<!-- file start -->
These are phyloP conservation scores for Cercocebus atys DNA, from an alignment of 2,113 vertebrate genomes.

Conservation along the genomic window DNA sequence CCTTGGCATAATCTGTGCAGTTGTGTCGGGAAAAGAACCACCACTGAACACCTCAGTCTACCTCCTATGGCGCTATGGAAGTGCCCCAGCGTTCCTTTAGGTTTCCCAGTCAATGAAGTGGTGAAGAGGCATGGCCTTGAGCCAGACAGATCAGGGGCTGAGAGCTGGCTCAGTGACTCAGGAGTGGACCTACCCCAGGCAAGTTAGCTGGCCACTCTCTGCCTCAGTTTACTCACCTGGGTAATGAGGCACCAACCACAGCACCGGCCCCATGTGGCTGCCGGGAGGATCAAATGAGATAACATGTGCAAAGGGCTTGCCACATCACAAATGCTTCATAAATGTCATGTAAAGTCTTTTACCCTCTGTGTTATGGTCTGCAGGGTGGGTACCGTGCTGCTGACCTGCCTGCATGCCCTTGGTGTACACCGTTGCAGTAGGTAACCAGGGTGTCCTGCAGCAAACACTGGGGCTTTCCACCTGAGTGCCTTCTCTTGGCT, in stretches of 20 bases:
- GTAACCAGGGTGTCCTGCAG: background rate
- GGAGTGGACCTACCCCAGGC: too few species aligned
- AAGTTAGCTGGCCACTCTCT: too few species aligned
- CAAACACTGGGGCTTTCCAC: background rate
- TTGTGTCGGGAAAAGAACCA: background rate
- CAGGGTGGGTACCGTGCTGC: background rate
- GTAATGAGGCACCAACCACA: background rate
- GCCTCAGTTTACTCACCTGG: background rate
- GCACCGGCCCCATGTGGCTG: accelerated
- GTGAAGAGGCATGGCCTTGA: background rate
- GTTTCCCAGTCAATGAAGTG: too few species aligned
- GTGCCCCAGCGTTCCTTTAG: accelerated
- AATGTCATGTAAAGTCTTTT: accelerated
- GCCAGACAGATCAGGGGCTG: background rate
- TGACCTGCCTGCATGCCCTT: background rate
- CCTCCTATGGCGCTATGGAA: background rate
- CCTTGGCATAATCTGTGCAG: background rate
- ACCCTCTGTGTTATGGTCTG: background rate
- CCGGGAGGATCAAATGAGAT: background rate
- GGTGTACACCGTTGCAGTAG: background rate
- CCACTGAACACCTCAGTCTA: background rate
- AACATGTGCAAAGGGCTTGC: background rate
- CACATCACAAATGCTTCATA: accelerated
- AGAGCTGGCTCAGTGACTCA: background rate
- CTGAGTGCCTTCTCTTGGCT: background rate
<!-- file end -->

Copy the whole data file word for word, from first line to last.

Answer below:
These are phyloP conservation scores for Cercocebus atys DNA, from an alignment of 2,113 vertebrate genomes.

Conservation along the genomic window DNA sequence CCTTGGCATAATCTGTGCAGTTGTGTCGGGAAAAGAACCACCACTGAACACCTCAGTCTACCTCCTATGGCGCTATGGAAGTGCCCCAGCGTTCCTTTAGGTTTCCCAGTCAATGAAGTGGTGAAGAGGCATGGCCTTGAGCCAGACAGATCAGGGGCTGAGAGCTGGCTCAGTGACTCAGGAGTGGACCTACCCCAGGCAAGTTAGCTGGCCACTCTCTGCCTCAGTTTACTCACCTGGGTAATGAGGCACCAACCACAGCACCGGCCCCATGTGGCTGCCGGGAGGATCAAATGAGATAACATGTGCAAAGGGCTTGCCACATCACAAATGCTTCATAAATGTCATGTAAAGTCTTTTACCCTCTGTGTTATGGTCTGCAGGGTGGGTACCGTGCTGCTGACCTGCCTGCATGCCCTTGGTGTACACCGTTGCAGTAGGTAACCAGGGTGTCCTGCAGCAAACACTGGGGCTTTCCACCTGAGTGCCTTCTCTTGGCT, in stretches of 20 bases:
- GTAACCAGGGTGTCCTGCAG: background rate
- GGAGTGGACCTACCCCAGGC: too few species aligned
- AAGTTAGCTGGCCACTCTCT: too few species aligned
- CAAACACTGGGGCTTTCCAC: background rate
- TTGTGTCGGGAAAAGAACCA: background rate
- CAGGGTGGGTACCGTGCTGC: background rate
- GTAATGAGGCACCAACCACA: background rate
- GCCTCAGTTTACTCACCTGG: background rate
- GCACCGGCCCCATGTGGCTG: accelerated
- GTGAAGAGGCATGGCCTTGA: background rate
- GTTTCCCAGTCAATGAAGTG: too few species aligned
- GTGCCCCAGCGTTCCTTTAG: accelerated
- AATGTCATGTAAAGTCTTTT: accelerated
- GCCAGACAGATCAGGGGCTG: background rate
- TGACCTGCCTGCATGCCCTT: background rate
- CCTCCTATGGCGCTATGGAA: background rate
- CCTTGGCATAATCTGTGCAG: background rate
- ACCCTCTGTGTTATGGTCTG: background rate
- CCGGGAGGATCAAATGAGAT: background rate
- GGTGTACACCGTTGCAGTAG: background rate
- CCACTGAACACCTCAGTCTA: background rate
- AACATGTGCAAAGGGCTTGC: background rate
- CACATCACAAATGCTTCATA: accelerated
- AGAGCTGGCTCAGTGACTCA: background rate
- CTGAGTGCCTTCTCTTGGCT: background rate